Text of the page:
This week, SEC Chair Gary Gensler identified Rule 10b5-1 stock trading plans and equity trading rules as fresh areas of regulatory focus for the SEC. Gensler mentioned these areas during prepared remarks at the CFO Network Summit on June 7, at the Global Exchange and FinTech Conference on June 9, and at a meeting of the SEC Investor Advisory Committee on June 10.
Rule 10b5-1 trading plans provide a mechanism for corporate insiders to buy and sell company stock outside of open trading windows pursuant to a trading plan so long as the plan is adopted in good faith while the corporate insider is not in possession of material nonpublic information. In his remarks this week, Gensler said the trading plans have caused “real cracks” in the SEC’s insider trading regime and he has asked the staff to consider how to “freshen up” Rule 10b5-1. Potential changes on the table include mandating a four to six month cooling off period before an insider can trade after establishing a trading plan, limitations on how and when plans can be canceled, beefing up company disclosure requirements regarding the plans, and limiting how many plans an insider can adopt. It seems apparent from Gensler’s comments that he believes corporate insiders may have been abusing Rule 10b5-1 plans by adopting or canceling plans, or shifting strategies between existing plans, while in possession of material nonpublic information. Notably, Gensler emphasized that the act of cancelling or modifying any Rule 10b5-1 plan calls into question whether the plan was entered into in good faith, and, in the absence of good faith, the use of the plan would not provide an affirmative defense to insider trading – perhaps foreshadowing future enforcement actions related to the abuse of Rule 10b5-1 trading plans.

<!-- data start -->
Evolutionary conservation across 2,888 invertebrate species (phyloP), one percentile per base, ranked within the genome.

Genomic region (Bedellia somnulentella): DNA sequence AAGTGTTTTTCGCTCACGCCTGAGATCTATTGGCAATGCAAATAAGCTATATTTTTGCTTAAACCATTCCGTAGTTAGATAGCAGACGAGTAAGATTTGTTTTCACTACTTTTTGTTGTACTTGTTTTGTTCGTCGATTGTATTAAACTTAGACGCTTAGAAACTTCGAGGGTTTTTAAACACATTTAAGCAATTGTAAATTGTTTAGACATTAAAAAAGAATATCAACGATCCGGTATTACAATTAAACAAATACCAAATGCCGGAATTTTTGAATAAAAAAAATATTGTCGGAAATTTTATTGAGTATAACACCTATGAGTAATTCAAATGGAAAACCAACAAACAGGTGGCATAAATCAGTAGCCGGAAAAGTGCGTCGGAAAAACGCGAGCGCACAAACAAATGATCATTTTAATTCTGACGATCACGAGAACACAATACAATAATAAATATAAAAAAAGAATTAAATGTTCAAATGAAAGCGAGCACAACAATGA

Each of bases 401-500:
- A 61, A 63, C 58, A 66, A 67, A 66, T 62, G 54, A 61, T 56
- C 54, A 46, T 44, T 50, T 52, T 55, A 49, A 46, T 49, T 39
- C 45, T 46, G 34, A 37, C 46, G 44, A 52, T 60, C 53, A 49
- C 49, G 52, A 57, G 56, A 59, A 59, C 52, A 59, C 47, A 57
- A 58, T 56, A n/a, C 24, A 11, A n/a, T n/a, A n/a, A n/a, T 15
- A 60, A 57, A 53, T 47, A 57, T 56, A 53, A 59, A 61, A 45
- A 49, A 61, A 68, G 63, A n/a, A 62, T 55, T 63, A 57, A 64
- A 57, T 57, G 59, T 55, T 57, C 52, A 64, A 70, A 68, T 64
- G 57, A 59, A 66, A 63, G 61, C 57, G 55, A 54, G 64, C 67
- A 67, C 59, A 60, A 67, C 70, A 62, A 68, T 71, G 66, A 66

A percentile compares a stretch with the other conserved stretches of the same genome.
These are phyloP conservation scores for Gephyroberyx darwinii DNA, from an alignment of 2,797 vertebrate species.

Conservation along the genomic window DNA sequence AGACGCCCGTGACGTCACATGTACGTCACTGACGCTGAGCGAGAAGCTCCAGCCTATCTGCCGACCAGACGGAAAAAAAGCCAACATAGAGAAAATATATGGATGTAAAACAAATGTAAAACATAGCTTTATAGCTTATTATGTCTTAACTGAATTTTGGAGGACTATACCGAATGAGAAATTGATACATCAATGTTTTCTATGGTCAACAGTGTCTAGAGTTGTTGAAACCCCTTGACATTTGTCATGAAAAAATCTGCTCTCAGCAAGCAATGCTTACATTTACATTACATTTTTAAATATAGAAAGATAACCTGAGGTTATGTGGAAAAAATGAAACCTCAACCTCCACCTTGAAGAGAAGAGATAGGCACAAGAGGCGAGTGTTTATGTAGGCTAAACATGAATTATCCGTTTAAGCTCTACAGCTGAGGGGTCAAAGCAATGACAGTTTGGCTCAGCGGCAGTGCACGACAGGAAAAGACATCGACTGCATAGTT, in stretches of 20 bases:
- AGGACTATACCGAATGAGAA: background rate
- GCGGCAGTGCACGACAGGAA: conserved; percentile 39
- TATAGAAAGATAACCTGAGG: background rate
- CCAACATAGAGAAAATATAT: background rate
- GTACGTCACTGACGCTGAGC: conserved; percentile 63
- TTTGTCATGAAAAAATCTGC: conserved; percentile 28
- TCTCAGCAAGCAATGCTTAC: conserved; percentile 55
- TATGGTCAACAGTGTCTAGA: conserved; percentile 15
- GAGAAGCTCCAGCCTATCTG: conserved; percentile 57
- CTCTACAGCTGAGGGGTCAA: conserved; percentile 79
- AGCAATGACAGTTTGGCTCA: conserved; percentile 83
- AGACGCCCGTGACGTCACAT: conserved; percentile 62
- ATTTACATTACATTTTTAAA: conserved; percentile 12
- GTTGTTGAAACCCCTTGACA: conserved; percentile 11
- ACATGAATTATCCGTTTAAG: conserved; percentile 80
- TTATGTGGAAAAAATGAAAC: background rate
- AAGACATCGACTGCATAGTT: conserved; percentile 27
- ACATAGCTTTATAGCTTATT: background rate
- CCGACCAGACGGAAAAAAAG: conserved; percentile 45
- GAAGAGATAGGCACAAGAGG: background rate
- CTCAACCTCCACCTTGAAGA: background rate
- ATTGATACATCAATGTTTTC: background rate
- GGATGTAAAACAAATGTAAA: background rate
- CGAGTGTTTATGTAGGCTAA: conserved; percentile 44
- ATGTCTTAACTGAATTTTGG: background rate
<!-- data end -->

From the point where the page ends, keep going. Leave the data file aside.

Also in appearances this week, Gensler explained that recent technological advances such as commission-free brokerage apps and changes in market segmentation and concentration, have necessitated taking a fresh look at the current equity trading rules. He noted that in January 2021, only 53 percent or so of equity trading occurred through the NASDAQ and New York Stock Exchange, with the rest occurring through dark pools and wholesale brokerage firms. He noted that one wholesaler has publicly stated that it executes nearly half of all retail trading volume in the off-exchange space. According to Gensler, both the gamification of stocks and market concentration and segmentation issues have led to a rise in “payment for order flow” where brokers receive payments from wholesalers to direct order flow to them. Gensler questioned whether this practice leads to best execution, whether investors are paying hidden costs to execute their trades, and whether brokers had inherent conflicts of interest. He emphasized that best execution means just that, and not merely better execution. Gensler also questioned the continued use by wholesalers of the NBBO (or national best bid and offer) as a competitive benchmark of best execution since the NBBO does not reflect the entirety of trading in the equity markets and NBBO is priced in penny increments while wholesalers transact at sub-penny increments. Gensler stated that he has directed the SEC Staff to make recommendations for regulatory changes related to best execution, payment for order flow, computation of the NBBO, and Regulation NMS (which addresses the national market system for equity trading). Finally, noting that “time equals risk,” Gensler stated that the Staff is considering whether the settlement process could be shortened using existing technology from T+2 to T+1, or even same-day settlement. Given Gensler’s clear focus on best execution and payment for order flow, it would not be surprising if the SEC pursues additional enforcement cases in this area as well.